The situation is at a critical point right now. If the protestors do not stop their violence, and if Russia continues to appear to support them through inflammatory rhetoric or more direct support, the United States and its allies will need to take additional measures, either through the imposition of additional sanctions, potential military assistance, or both. Secretary Kerry emphasized after the Geneva meeting that if Russia does not de-escalate violence and tensions in Ukraine, "then we will have no choice but to impose further costs on Russia."
The administration has emphasized that it is ready to impose additional sanctions beyond the thirty-eight individuals and two entities in Russia (including a prominent Russian bank) that the Treasury Department has already designated for sanctions. These have already begun to hurt, and additional sanctions could have a severe effect on the Russian economy.
On the other hand, the United States and EU must be cautious because if they tighten sanctions too much, they risk driving the Russian people to be more supportive of Putin. There is also concern about possible Russian retaliatory actions—either economic or even physical—against U.S. companies and/or their executives.
If Russia continues to fan the flames, I would support, and the Obama administration is likely to impose, additional sanctions, especially against Russian financial institutions. Imposing new sanctions is a difficult matter legally and politically. The Treasury Department must assemble sufficient credible information to support its designations in order to withstand legal challenges in Europe, where courts have been more inclined to allow sanctions targets to challenge their designations. And many European governments and U.S. companies oppose more sanctions because their economies are intertwined, or they do business, with Russia.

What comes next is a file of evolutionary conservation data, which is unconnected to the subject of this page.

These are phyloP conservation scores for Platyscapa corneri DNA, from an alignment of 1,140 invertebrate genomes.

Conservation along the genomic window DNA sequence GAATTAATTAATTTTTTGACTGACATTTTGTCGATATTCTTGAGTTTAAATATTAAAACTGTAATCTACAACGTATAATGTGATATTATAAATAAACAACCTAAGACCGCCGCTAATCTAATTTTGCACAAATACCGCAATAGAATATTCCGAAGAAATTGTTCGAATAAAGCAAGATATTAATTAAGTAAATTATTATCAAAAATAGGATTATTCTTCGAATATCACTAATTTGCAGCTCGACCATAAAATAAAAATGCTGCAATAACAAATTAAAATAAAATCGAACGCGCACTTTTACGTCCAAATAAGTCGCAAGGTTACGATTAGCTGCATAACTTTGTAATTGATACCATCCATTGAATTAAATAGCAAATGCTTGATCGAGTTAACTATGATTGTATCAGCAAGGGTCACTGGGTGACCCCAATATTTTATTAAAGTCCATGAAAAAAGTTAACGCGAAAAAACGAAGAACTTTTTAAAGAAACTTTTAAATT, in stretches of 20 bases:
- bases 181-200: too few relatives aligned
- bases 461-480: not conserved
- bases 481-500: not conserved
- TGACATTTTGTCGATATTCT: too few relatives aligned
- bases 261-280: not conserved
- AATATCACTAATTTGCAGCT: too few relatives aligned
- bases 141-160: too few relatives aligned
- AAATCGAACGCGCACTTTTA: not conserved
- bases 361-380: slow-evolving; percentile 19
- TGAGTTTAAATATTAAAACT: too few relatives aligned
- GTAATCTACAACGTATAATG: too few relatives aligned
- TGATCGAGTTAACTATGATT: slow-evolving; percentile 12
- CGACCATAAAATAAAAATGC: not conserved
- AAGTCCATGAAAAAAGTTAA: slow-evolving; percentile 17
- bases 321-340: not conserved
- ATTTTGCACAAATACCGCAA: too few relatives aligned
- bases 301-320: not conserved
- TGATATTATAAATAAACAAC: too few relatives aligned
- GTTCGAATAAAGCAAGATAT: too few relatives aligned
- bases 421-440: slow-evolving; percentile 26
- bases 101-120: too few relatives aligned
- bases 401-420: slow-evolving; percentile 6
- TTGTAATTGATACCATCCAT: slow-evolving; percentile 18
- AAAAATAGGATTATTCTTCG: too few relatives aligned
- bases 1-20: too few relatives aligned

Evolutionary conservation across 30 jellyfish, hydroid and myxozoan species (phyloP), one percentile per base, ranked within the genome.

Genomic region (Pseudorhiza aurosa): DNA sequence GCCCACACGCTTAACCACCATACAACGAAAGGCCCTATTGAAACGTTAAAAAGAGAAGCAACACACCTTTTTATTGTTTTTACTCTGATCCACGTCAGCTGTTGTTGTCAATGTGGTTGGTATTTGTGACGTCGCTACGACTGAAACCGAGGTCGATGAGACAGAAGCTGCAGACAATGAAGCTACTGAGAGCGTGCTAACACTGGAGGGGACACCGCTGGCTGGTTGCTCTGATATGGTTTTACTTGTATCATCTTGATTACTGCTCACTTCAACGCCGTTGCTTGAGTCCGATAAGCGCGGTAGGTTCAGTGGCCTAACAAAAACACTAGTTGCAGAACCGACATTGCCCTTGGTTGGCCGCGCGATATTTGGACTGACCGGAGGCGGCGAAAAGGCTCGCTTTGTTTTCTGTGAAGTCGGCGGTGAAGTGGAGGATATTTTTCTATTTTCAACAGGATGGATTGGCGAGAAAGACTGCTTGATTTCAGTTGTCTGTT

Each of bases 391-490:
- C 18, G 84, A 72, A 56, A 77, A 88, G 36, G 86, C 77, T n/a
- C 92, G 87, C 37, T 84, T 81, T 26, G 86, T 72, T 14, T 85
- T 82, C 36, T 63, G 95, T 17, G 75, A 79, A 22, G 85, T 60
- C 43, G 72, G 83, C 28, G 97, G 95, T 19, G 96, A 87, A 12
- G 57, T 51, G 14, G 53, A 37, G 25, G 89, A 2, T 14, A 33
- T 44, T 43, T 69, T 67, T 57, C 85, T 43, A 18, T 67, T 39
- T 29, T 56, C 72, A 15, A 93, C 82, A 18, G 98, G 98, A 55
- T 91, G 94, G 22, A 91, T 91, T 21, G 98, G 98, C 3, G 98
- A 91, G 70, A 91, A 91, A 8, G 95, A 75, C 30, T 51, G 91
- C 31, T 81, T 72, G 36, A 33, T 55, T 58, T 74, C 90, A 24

If Russia were ultimately to invade eastern Ukraine (presumably under the pretext that it is necessary to "protect" Russians in Ukraine), the U.S. would undoubtedly ask the UN Security Council and the UN General Assembly to condemn the action, although Russia would obviously veto any Security Council resolution. The Obama administration should also consider asking the General Assembly to ask the International Court of Justice for an advisory opinion regarding whether Russia's annexation of Crimea (and any subsequent Russian action) is lawful under international law.
Will a longer-term resolution to this crisis include greater political autonomy for regions in Ukraine?
The joint statement says that the expected new constitutional processes must be inclusive and transparent and must include a "broad national dialogue, with outreach to all of Ukraine's regions and political constituencies." This language appears aimed at preventing further breakup of Ukraine. The Ukrainian constitution requires that any changes to the territory of Ukraine be approved by a referendum of all of the Ukrainian people.